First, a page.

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Title: Radio resource management in heterogeneous wireless networks
Authors: Sudarshan Guruacharya
Keywords: DRNTU::Engineering::Electrical and electronic engineering::Wireless communication systems
Issue Date: 2014
Source: Sudarshan Guruacharya. (2014). Radio resource management in heterogeneous wireless networks. Doctoral thesis, Nanyang Technological University, Singapore.
Abstract: Mobile traffic data has seen a growing demand from the consumers such that the wireless cellular network operators are finding it hard to meet this demand using conventional techniques of network enhancement. The typical network enhancement methods, which consist of increasing the radio spectrum or installing new base stations, are no longer scalable with the data demand. Hence, these traditional methods are neither technically viable nor economically feasible in the long term. This increase in demand has been forecasted to grow further in subsequent years, and the network operators need innovative paradigms to tackle this problem. smallcells (e.g., picocell, microcell, and femtocell) have been proposed as one of the solutions to address this issue. The basic aim of smallcells is to increase the areal spectral efficiency of the network by aggressive spectrum re-utilization and network densification using low power, short range base stations. The introduction of smallcells creates a heterogeneity where the available spectrum is shared by different base stations that have different characteristics. Thus, the deployment of smallcells themselves creates new technical challenges regarding its co-existence with the extant macrocells. In this regard, the heterogeneity in the network can be a cause for both conflict as well as cooperation. The smallcell's policy of aggressive spectrum reuse results in co-channel interference to both the macrocell as well as the smallcells themselves. This is likened to a social situation where each base station can make independent decisions to optimize their own performance parameters. Such social situations can be formally investigated by the methods of game theory. This thesis addresses some of the important issues that the co-channel interference tends to raise in a heterogeneous network. The first part of our thesis considers the problem of downlink power control. The contrast in the transmit powers of macrocell and smallcell gives rise to a natural hierarchy, which we formalize using a non-cooperative game model called the Stackelberg game. The smallcells and the macrocells in the network are assumed to compete with each other to maximize their capacity under transmit power constraints. The behavior of smallcells and macrocells is analyzed and power allocation algorithms are proposed to obtain an equilibrium solution. As a special case of this solution, it is shown that under the high interference condition, the macrocells and smallcells tend to allocate their power in mutually orthogonal channels. The performance of the system is compared to the case when such hierarchy is not considered. In the second part of our thesis, we apply the concepts of a network multiple-input-multiple-output (MIMO) system to smallcell networks. We propose a coalition formation game model to cluster the smallcell base stations so that they can perform cluster-wise joint beamforming. We take the recursive core as the solution concept of the coalition formation game. Three algorithms have been proposed and analyzed to obtain the solution, however only one of them is shown to have both a low complexity and a guaranteed stability. Analytical formulas are given to compute the average number of coalitions and the average size of coalitions that can form during such a coalition formation process. Finally, the last part of our thesis considers the problem of admission control in the uplink transmission of a smallcell network. An underlying non-cooperative power game is devised, based on which a coalition game is formulated by taking a suitable value function and payoff division function. A Markov model is constructed to obtain a stable coalition structure as the required solution of our access control problem. In summary, our work investigates the three different issues arising from co-channel interference using game theory: power allocation, beamforming, and admission control. Some possible future investigations can be directed towards joint resource allocation (e.g., power, beamforming, and scheduling) and coalition formation for the smallcell network.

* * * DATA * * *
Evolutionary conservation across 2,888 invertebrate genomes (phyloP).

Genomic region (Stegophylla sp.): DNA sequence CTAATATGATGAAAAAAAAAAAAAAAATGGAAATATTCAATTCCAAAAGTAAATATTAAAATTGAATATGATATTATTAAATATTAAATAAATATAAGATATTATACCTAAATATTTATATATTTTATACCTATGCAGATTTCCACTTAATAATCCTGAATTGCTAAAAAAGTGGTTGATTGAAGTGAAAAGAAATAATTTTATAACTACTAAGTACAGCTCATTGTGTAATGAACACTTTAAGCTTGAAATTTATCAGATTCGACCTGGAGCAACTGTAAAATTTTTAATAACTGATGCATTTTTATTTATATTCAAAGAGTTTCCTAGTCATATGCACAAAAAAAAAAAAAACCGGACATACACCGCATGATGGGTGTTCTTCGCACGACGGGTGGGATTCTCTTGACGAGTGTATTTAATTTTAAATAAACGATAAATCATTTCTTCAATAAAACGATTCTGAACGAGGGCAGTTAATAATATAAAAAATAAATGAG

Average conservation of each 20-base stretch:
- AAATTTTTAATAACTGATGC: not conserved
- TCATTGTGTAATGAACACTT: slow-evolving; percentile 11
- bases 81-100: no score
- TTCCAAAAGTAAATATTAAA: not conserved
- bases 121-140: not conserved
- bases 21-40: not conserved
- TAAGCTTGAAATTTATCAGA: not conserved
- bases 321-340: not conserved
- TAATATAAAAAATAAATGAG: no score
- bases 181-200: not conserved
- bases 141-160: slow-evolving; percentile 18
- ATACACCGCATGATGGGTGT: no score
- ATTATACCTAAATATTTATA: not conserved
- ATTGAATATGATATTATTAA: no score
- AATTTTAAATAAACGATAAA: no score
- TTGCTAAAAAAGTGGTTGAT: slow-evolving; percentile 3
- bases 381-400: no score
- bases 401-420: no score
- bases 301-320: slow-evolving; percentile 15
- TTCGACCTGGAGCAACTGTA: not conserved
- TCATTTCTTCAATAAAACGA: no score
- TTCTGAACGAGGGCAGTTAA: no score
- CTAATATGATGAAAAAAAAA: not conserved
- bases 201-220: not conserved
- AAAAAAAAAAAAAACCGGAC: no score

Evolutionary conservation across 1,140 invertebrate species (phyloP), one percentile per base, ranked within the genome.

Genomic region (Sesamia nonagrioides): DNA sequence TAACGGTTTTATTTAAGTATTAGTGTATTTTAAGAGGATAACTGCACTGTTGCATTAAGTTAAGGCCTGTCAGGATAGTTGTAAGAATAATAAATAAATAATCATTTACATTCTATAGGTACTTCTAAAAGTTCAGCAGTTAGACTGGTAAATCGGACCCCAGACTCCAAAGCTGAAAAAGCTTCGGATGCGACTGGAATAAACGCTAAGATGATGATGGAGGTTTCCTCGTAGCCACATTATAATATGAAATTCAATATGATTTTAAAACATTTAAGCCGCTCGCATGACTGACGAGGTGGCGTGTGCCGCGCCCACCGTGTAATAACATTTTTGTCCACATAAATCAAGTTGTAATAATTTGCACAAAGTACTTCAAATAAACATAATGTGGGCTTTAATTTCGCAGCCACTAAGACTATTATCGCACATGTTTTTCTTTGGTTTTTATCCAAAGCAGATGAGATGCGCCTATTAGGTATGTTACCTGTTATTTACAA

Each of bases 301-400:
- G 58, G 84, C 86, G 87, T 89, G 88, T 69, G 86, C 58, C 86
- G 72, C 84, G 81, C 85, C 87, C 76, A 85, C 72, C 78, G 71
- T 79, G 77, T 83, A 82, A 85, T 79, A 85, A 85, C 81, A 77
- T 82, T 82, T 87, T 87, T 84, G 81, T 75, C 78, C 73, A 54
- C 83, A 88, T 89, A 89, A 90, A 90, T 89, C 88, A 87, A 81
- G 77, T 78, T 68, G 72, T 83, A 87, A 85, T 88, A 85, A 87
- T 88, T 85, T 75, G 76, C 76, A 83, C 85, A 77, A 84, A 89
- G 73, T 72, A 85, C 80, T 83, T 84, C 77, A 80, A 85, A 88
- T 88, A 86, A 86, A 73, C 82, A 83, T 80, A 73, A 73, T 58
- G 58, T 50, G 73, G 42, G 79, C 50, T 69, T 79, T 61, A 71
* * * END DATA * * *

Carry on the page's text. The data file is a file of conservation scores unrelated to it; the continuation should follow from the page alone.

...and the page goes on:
DOI: 10.32657/10356/61716
Fulltext Permission: open
Fulltext Availability: With Fulltext
Appears in Collections:SCSE Theses

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